Therefore, if I had been considering the Getresponse landing page functionality, I wouldn’t bother with this rather half-baked add-on: I’d just go for a few of the pricier plans (which I suppose is what Getresponse would like one to do) .
Getresponse was ahead of its rivals for quite a while using its responsive email design functionality, which automatically adjusts your e-newsletter’s template so that if an individual is reading it onto a mobile device, the layout and fonts will be automatically optimised for the device in question.
Most competing products have caught up on this today, and extend responsive email templates, but Getresponse is better than most similar products as soon as it comes to displaying a reactive record of your e-newsletter – you just hit on a’cellphone preview’ button for a quick snapshot of your email looks like on a smartphone (see image right).
Not only that but you can’flip’ the smartphone preview around, so that you can preview what your own email looks like when the display is used in either portrait or landscape mode. Autoresponder Madness
Customer Relationship Management
Among the most frustrating facets of utilizing many famous CRM tools is that the need to export data to CSV and straight back to your email marketing tool in order to perform mailouts (or the need to export data from your email marketing tool in your CRM to include leads to it).
When I saw Getresponse lately introducing a brand new CRM attribute into their plans I had been intrigued – that could possibly eliminate all that data exporting and exporting, and keep everything neatly in one place.
Initially I was not that impressed with all the Getresponse CRM tool since you can only use it to carry out quite basic jobs: you can create sales pipelines, add contacts to them and track activity (emails, phone calls etc.) with those contacts manually.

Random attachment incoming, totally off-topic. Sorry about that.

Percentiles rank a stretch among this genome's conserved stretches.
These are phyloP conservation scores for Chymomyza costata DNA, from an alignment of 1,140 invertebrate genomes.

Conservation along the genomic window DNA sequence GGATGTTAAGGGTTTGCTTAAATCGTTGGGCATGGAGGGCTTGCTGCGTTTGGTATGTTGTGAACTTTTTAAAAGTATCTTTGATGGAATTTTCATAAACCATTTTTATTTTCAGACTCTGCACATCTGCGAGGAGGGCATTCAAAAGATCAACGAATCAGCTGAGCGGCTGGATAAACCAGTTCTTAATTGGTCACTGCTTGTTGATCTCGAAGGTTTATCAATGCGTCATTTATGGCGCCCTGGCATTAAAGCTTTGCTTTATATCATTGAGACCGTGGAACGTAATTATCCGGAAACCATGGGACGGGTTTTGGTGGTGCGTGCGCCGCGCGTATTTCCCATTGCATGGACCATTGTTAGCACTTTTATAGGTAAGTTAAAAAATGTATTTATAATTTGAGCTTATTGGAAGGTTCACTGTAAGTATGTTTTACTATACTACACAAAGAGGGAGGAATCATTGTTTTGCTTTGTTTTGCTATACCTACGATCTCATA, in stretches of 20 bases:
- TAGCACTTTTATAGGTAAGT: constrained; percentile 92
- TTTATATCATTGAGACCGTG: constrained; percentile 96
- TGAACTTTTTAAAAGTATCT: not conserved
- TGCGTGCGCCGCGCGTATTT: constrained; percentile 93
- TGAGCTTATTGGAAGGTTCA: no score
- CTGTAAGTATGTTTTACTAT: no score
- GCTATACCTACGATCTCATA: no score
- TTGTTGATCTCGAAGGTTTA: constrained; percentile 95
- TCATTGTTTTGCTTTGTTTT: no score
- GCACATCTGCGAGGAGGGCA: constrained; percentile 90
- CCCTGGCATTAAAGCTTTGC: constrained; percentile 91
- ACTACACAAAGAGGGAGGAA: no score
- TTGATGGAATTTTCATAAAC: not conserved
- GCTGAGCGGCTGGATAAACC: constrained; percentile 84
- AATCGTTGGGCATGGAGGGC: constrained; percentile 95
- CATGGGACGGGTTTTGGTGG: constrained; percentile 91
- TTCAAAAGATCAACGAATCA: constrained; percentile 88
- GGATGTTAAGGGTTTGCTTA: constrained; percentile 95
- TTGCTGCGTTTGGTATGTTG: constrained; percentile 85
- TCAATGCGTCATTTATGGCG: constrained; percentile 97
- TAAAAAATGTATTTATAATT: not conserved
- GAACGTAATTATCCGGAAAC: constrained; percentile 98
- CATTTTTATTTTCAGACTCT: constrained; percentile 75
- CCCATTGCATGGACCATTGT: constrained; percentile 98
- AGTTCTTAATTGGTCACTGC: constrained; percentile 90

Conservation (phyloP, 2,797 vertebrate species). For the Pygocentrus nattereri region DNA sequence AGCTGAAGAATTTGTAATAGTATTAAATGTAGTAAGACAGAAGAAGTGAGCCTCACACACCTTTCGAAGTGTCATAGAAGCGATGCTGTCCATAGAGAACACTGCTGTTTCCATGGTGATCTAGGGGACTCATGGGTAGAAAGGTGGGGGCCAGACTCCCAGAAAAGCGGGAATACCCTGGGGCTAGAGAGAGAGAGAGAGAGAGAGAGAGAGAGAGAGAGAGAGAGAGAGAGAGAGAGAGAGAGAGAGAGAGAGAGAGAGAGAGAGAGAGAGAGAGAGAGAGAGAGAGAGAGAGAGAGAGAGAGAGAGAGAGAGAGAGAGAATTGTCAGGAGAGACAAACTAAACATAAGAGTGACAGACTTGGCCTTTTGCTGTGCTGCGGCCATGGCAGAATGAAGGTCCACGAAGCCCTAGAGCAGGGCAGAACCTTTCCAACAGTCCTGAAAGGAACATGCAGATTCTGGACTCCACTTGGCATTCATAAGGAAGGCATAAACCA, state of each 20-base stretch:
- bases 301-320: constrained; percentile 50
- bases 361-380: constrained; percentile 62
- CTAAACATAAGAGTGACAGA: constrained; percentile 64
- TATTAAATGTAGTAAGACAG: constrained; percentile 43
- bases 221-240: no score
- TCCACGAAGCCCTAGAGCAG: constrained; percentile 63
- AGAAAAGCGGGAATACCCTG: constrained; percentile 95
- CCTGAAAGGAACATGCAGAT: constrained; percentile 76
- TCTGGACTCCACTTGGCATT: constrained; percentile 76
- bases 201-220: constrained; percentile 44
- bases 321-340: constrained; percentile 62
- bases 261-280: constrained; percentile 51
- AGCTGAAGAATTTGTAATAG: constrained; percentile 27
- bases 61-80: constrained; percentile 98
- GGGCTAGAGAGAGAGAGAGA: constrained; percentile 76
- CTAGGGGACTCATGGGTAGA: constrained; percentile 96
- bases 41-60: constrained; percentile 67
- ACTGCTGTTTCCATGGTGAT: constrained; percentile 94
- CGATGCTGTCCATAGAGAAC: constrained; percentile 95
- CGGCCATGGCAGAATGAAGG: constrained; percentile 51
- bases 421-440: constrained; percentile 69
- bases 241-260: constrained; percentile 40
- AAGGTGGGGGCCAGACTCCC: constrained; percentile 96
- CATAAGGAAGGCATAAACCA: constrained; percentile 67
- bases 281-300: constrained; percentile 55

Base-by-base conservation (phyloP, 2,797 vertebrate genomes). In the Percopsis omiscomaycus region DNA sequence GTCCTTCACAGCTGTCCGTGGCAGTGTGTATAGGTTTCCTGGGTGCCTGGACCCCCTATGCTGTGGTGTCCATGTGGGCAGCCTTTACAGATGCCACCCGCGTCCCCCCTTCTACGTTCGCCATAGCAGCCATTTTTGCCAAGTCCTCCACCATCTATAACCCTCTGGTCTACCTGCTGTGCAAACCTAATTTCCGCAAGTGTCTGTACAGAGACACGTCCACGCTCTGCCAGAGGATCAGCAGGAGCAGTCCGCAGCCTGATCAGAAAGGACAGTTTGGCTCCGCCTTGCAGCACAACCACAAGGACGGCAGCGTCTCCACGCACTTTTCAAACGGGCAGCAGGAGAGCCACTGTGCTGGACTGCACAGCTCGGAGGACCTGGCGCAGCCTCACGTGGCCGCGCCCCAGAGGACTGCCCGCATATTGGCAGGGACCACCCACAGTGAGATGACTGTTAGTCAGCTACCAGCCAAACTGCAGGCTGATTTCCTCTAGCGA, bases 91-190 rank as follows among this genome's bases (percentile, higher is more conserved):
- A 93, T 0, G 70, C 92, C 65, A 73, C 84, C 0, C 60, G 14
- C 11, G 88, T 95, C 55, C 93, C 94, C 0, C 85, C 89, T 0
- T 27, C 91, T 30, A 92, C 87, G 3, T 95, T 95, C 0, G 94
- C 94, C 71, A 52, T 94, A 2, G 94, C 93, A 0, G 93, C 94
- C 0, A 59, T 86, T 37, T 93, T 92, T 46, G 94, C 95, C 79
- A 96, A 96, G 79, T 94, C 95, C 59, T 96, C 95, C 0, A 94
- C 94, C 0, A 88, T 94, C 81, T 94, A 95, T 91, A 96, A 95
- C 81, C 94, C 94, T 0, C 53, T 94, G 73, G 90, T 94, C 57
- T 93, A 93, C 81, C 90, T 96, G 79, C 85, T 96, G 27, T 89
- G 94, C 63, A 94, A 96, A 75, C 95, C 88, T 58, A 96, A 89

But lately Getresponse have upped their video game somewhat on this front. The CRM is now integrated with all Getresponse’s email marketing operation and you can add users into a CRM pipeline according to their action (form completions, email opens, purchases etc.) or activate autoresponders depending on the addition of a new contact into a pipeline phase.
An example of how to use this operation is as follows:
It is possible to add a contact to a particular point on a sales pipeline based on the page of your site that they completed a form on;
you could then send them a automated email tailored to this pipeline stage a few days afterwards;
and based on the actions they took with regard to this email (clicking on a particular link ) you could automatically move them onto another phase of the pipeline and invite invite them to a webinar.
It is very smart stuff, and I can’t think of any similar email advertising product offering this kind of tight integration between autoresponders and CRM pipelines. For this type of functionality you normally need to appear at dedicated — and more costly — CRM products such as Salesforce and Infusionsoft.